Further red flags over Europe’s biggest economy were the last thing equity bulls needed this morning. And that is exactly what they got.

German industrial orders data for January fell by the most in seven months in the latest sign that the eurozone’s economic powerhouse has had a stuttering start to 2019, with domestic and foreign orders in decline.

The numbers underlined the increasingly stark-looking contrast between the state of the global economy and the brisk run higher for stocks since the start of 2019.

They came after a week featuring more weak data from China, a run of reduced global growth forecasts and a return to emergency lending facilities at the European Central Bank.

This has left equities looking exposed. Frankfurt’s Xetra Dax 30 and the Europe-wide Stoxx 600 were down 0.6 per cent.

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After one of the strongest starts to a trading year for decades, stocks with frontline exposure to slowing growth — and the stubbornly unresolved trade war between the US and China — fell the furthest.

The Stoxx index tracking carmakers and their suppliers, which could get drawn deeper into any further tariff battles, fell 1.5 per cent. The equivalent benchmark for industrial metals makers was down almost 2 per cent. The yardstick measuring miners, which count on China for much of the demand for their output, declined by 1.4 per cent.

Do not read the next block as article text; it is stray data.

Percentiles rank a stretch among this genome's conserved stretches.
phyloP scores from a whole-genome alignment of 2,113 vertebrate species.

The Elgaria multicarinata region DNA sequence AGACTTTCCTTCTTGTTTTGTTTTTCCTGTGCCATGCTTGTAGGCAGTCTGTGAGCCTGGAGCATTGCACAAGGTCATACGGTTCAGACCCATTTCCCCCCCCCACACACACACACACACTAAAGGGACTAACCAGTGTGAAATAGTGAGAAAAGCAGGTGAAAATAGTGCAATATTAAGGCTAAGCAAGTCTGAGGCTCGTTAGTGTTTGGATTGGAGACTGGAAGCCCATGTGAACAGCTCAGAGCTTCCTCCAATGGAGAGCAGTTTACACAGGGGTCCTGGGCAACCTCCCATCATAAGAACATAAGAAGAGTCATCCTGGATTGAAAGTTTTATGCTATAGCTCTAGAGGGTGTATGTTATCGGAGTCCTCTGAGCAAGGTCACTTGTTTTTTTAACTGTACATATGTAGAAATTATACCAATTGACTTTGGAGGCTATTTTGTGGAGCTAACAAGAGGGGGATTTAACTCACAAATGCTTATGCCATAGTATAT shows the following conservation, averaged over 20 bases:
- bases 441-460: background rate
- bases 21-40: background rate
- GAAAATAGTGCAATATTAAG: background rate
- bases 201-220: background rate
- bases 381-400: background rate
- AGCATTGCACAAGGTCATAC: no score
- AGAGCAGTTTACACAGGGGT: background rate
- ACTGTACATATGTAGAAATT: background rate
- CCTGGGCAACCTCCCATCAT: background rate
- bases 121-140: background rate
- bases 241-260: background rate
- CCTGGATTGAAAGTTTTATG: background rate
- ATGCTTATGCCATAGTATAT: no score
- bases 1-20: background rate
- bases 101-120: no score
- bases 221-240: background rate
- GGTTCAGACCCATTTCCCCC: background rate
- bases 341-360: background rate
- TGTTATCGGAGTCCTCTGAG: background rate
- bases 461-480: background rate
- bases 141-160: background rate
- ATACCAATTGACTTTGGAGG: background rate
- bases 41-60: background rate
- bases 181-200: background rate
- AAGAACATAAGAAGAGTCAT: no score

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“After the rally since last December, asset prices are no longer cheap and with global economic fundamentals problematic and unresolved, bouts of profit-taking are inevitable and will be quite violent”

Koon Chow, strategist UBP

While Friday’s European declines were narrower than the dizzying sell-off in China, they eroded year-to-date gains which were in part generated by hopes for a breakthrough in trade relations between Beijing and Washington.

That optimism remains largely unrewarded, with news of a delay to a trade summit between presidents Donald Trump and Xi Jinping adding to the unease. Fears that it could fail to end in a breakthrough came as fears grew that the impact of the dispute’s existing tariffs is eating into anaemic growth rates.

With major central banks sufficiently concerned about growth to step back from policy tightening initiatives, the sense of unease was strong enough to lift haven assets on Friday, with the yen stronger by 0.5 per cent and gold up 0.8 per cent.

The ECB’s return to a crisis-era wholesale lending facility, known as Targeted Long-Term Refinancing Operations, or TLTROS, came as it reduced growth forecasts on Thursday and continued to reverberate around markets.

“The ECB’s policy update appears to have heightened rather than damped growth concerns. Market participants are not convinced that a new round of TLTROs and a signal to keep rates unchanged for a further six months will prove effective at materially improving the eurozone growth outlook”

LEE HARDMAN, currency analyst, MUFG

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